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The Winter Solstice Is Coming, But What Exactly Is It?

20 Dec 2017, 5:12 pm

We have already seen plenty of snow in the Cascades, the Sierra Nevada, and the Rockies this year.  And rare December snowflakes have flown in the southeast as well.  But winter has not officially arrived yet.  That happens on Thursday, December 21st, at 11:28am Eastern time.  In the Northern Hemisphere, this is known as the winter solstice.  Many people call it the “shortest” day of the year.  But technically, that’s not correct.  December 21st will still be 24 hours long.  It’s actually the “darkest” day of the year in the Northern Hemisphere.  The day with the least amount of daylight hours.  It’s been a long time since many of us have been in a science or astronomy class.  So let’s take a brief look at the seasons, why they change, and specifically, the winter solstice.

The earth rotates on it’s axis once every 24 hours.  This is what makes day and night possible.  Obviously, as a location on the earth spins away from the sun, it experiences sunset and then nightfall.  Sunrise and daylight return as the location spins toward the sun.  We all know that.  But seasons are possible, because the Earth is tilted on it’s axis at an angle of 23.5 degrees, and it revolves around the sun.  This varies the amount of sunlight a location receives during different times of the year.  The duration of sunlight differs, along with the warming power of the sun.  But the changes happen at the same time every year.  That’s why here in the U.S. we ski in the winter months, and go to the beach in the summer months.

During the winter solstice, the Northern Hemisphere is pointed away from the sun.  The sun’s rays shine directly on the Tropic of Capricorn.  This has a latitude of 23.5 degrees south of the Equator.  See the correlation?  This latitude matches the angle of the Earth’s tilt.  All locations north of the Equator have less than 12 hours of daylight.  All locations south of the Equator have more than 12 hours of daylight.  Places along the Equator will have equal amounts of day and night, (give or take a few minutes for reasons that are beyond the scope of this article).  But as you travel north of the Equator, you’ll see less and less daylight, until you reach the Arctic Circle.  From that point to the North Pole, there is no daylight on the winter solstice.  As you progress south of the Equator, locations will see more and more daylight, until the Antarctic Circle.  From that point to the South Pole, there are 24 hours of daylight.  December 21st is called the winter solstice in the Northern Hemisphere, but it’s called the summer solstice in the Southern Hemisphere.  That’s because people in the Northern Hemisphere are skiing and using their fireplaces, while people in the Southern Hemisphere are swimming and surfing.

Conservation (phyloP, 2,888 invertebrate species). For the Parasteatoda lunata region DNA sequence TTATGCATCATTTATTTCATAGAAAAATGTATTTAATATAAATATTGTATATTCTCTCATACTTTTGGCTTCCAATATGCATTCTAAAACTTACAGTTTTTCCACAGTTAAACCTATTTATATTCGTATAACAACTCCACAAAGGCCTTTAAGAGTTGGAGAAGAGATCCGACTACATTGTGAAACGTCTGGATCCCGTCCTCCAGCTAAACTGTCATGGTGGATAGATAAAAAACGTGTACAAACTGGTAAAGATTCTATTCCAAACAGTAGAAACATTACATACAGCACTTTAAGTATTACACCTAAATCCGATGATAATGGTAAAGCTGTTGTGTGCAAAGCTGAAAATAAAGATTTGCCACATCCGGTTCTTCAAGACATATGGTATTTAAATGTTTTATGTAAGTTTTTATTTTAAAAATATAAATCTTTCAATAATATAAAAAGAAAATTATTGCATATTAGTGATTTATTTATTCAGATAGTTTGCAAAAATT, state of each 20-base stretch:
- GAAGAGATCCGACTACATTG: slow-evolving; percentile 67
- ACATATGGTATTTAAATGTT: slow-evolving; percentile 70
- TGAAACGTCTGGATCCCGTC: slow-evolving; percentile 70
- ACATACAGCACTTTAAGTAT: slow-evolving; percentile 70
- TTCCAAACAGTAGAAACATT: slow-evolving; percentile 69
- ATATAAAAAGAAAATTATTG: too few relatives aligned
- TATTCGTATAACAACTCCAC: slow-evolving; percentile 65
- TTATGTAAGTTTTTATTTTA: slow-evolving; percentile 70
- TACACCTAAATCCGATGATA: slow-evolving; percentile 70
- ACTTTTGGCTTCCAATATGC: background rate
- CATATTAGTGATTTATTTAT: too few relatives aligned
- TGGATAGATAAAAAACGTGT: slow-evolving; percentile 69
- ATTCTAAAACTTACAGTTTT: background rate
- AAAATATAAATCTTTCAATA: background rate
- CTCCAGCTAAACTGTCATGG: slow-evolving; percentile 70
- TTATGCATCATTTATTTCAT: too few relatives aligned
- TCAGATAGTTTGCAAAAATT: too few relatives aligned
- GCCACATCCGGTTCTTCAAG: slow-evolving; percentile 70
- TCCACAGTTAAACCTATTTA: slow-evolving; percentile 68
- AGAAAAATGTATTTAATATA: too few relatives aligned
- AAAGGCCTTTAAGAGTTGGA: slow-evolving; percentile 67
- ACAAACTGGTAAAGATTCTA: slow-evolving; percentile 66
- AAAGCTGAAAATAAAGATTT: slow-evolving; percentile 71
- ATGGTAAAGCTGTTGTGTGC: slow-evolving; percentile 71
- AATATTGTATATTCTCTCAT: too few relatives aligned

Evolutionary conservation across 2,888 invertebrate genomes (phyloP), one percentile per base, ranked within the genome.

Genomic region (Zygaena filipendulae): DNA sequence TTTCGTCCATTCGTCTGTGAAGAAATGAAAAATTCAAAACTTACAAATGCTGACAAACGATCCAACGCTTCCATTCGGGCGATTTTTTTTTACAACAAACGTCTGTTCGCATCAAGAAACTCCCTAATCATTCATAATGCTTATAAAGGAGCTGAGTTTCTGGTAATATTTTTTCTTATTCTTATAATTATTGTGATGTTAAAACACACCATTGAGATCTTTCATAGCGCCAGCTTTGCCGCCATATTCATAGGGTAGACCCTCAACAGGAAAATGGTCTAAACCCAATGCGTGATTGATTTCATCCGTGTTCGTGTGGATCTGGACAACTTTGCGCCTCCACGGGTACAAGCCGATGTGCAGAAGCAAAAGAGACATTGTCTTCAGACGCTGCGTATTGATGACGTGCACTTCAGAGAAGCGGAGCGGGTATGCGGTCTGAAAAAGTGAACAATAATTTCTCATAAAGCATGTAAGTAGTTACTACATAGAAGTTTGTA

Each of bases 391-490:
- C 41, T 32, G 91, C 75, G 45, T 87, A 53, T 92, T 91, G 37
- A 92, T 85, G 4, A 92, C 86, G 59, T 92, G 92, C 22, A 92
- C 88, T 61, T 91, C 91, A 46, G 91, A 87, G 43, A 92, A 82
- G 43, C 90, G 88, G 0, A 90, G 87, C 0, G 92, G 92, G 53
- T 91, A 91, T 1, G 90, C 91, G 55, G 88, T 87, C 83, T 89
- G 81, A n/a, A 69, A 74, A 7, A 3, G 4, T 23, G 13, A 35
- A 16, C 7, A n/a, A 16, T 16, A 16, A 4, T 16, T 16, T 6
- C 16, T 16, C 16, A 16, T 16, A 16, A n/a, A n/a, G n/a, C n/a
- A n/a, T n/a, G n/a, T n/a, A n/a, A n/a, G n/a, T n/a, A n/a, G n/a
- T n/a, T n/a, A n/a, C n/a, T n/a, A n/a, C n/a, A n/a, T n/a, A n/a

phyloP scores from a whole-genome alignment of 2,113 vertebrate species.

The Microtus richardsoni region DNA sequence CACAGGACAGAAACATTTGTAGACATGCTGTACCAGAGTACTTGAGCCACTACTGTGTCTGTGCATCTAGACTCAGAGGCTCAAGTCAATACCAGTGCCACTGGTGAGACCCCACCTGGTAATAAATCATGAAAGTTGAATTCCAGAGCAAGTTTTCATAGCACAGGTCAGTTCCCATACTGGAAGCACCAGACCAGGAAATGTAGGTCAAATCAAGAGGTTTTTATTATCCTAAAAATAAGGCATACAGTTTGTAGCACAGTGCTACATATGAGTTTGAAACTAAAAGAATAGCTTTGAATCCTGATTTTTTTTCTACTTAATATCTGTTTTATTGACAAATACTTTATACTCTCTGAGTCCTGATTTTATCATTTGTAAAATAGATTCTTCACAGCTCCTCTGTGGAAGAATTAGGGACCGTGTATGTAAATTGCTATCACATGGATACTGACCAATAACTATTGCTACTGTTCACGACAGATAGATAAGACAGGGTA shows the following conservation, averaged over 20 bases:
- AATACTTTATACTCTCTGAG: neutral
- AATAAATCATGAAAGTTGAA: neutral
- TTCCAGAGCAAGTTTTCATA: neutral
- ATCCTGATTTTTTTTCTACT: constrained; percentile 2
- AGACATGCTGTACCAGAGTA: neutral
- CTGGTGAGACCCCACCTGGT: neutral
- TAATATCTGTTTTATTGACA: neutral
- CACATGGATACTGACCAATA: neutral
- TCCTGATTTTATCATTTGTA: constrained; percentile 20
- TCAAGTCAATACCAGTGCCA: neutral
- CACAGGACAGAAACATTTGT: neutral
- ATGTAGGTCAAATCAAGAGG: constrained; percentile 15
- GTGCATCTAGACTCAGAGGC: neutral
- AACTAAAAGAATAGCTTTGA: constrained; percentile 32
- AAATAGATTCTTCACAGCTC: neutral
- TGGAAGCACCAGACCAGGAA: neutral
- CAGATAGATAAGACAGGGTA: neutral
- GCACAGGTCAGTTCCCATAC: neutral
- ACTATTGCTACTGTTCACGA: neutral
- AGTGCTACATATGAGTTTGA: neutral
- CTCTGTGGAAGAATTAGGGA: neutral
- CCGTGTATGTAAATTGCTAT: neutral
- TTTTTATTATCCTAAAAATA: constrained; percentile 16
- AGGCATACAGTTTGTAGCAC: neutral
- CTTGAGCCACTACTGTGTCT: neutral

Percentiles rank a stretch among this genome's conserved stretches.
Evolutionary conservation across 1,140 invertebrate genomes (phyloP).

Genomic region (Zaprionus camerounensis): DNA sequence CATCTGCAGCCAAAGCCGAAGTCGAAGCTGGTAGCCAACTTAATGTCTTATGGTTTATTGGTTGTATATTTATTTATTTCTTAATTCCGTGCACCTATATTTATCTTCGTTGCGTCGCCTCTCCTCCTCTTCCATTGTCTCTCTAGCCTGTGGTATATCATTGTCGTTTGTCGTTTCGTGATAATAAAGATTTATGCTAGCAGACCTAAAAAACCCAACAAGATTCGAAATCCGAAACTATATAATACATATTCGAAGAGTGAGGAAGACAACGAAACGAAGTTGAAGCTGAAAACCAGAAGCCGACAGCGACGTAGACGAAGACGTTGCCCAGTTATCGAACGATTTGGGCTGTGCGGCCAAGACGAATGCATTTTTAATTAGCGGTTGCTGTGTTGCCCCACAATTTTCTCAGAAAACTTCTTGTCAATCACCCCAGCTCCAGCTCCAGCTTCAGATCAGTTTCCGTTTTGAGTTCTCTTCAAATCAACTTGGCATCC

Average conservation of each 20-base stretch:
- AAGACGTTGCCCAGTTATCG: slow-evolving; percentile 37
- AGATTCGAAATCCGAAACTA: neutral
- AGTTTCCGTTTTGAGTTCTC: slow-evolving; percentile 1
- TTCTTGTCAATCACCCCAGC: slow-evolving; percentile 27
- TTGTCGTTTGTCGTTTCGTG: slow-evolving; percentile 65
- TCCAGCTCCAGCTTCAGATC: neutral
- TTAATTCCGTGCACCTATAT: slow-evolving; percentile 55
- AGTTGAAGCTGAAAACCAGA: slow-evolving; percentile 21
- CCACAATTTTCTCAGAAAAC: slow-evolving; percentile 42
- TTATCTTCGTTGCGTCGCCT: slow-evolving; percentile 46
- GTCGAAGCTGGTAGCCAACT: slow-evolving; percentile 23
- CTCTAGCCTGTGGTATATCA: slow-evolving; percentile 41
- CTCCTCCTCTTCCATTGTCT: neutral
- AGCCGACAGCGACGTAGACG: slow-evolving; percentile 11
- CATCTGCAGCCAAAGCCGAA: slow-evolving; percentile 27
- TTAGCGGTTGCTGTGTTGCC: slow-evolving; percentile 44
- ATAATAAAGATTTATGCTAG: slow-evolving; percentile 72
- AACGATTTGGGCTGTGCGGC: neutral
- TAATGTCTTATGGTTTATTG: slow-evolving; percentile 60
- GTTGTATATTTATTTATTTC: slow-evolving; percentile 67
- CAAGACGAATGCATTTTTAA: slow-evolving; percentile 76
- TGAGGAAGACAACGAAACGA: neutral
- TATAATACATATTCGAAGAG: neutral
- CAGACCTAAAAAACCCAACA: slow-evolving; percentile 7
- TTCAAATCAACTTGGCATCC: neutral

Winter Solstice:

In June, everything is reversed.  The Northern Hemisphere is tilted towards the sun.  The sun’s rays are directly over the Tropic of Cancer, 23.5 degrees north of the Equator.  And the Southern Hemisphere is pointed away from the sun.  It’s summer in the north, and winter in the south.  That’s why in June, the Northern Hemisphere has its summer solstice, and the Southern Hemisphere has its winter solstice.  Areas north of the Equator have more than 12 hours of daylight, while areas to the south have less than 12 hours of daylight.  There are 24 hours of sunlight from the Arctic Circle to the North Pole.  There is no daylight from the Antarctic Circle to the South Pole.

Summer Solstice:

In between the winter and summer solstice, the Northern hemisphere gets a little more daylight each day, while the Southern Hemisphere sees a bit less daylight each day, usually by a minute or so.  In March, the vernal equinox takes place.  The sun’s rays are directly over the Equator, and there is approximately 12 hours of daylight and darkness at all locations around the Earth.  After the vernal equinox, the Northern Hemisphere continues to grow lighter, and the Southern Hemisphere becomes darker, until the Summer Solstice in the Northern Hemisphere in June.  The cycle then begins to reverse, with less daylight each day in the Northern Hemisphere, and more daylight in the Southern Hemisphere, until the winter solstice in December.  In September, the autumnal equinox marks the halfway point of this transition.

Vernal and Autumnal Equinox:

So in summary, the Winter Solstice will mark the beginning of winter for the United States, and the day with the least amount of daylight.  But just remember, after December 21st, each day will get a little more daylight, and before long, spring and summer will be here once again.  Not so uplifting if you like the cold and the snow.  But certainly a positive if you prefer the beach and backyard barbecues.

For WeatherNation:  Meteorologist Matt Monroe

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